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Illinois Government
Lesson 2 - The Illinois Constitution

Illinois government is modeled after the Federal government and the U.S. Constitution. To be admitted into the Union, Illinois had to adopt its own constitution.

Gavy Tooltip  The first Illinois Constitution was written the summer of 1818 in Kaskaskia. The 1818 Illinois Constitution created three branches of government, just like the U.S. Constitution--legislative, executive, and judicial. It also set up the boundaries for the State and named Kaskaskia as the capital.

Gavy Tooltip  Illinois became a state on December 3, 1818. From 1818 until 1848, Illinois went through a time of rapid growth and development. In response, a second constitution was written and adopted in 1848. The Constitution of 1848 gave greater responsibilities to the executive and judicial branches. It also put restrictions on the legislative branch. A third Illinois Constitution was adopted in 1870. The 1870 Constitution again expanded the powers of the executive and judicial branches. The 1870 Constitution remained in force for 100 years.

Gavy Tooltip  Illinois adopted its fourth (and current) Constitution on December 15, 1970.  VIEW CURRENT CONSTITUTION HERE.

The current Constitution contains a Preamble and fourteen Articles:

  • The Preamble is similar to the Preamble in the U.S. Constitution and explains why the Illinois Constitution was written.
  • Article I is called the Bill of Rights.
  • Article III sets up voting qualifications and election laws.
  • Article IV sets up rules for the legislative branch. Legislative power comes from a body known as the General Assembly. The General Assembly is divided into 2 houses--the Senate and the House of Representatives.
  • Article V sets up rules for the executive branch. It creates 6 elected offices--Governor, Lieutenant Governor, Attorney General, Secretary of State, Comptroller and Treasurer.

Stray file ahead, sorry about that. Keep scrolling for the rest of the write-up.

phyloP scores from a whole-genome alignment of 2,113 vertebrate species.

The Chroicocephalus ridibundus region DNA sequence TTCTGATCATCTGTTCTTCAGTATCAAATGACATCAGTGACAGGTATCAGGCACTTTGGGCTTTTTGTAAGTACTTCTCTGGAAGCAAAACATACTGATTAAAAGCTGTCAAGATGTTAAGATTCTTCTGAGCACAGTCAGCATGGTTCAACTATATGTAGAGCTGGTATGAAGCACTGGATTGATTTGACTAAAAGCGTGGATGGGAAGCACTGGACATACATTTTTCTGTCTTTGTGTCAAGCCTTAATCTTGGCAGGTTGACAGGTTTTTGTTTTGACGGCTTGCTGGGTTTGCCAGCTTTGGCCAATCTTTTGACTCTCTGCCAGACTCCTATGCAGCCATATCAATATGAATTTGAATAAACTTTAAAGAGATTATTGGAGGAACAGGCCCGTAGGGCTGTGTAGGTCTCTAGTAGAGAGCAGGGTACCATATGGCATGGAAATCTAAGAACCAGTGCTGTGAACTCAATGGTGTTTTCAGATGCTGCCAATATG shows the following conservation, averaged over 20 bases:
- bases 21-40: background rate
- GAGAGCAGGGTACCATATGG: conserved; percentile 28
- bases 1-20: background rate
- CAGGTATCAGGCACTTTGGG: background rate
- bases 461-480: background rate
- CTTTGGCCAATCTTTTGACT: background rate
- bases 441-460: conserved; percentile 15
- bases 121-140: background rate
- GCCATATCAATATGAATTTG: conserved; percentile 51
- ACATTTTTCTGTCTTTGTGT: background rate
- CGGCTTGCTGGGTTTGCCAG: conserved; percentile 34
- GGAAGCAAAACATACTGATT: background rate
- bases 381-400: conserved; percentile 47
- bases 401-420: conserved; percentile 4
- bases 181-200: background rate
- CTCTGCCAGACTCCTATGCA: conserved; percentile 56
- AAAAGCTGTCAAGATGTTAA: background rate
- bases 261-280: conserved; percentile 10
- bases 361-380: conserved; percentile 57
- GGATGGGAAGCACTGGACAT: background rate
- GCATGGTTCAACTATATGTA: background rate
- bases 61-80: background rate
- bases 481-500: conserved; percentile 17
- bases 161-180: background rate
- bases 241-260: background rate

• Article VI sets up a three-court system in Illinois--a Supreme Court, an Appellate Court and the Circuit Courts. It divides Illinois into judicial districts and judicial circuits.
  • Article VII creates rules for local governments. Local governments are counties, municipalities, townships, and cities. Local governments are given limited powers to pass local laws or ordinances.
  • Article VIII says that public funds and property can only be used for public purposes. It explains how the State is to budget and spend its money and also provides for a way that the State can be audited to make sure public funds are used appropriately.
  • Article IX covers how the the State can collect money from the people of the State through taxes.
  • Article X provides for a free public education for all Illinois residents.
  • Article XI allows the General Assembly to pass laws to ensure a healthy environment.
  • Article XII allows the General Assembly to form a state militia.
  • Article XIII has general rules covering persons holding public office.
  • Article XIV explains how the Illinois Constitution can be changed.
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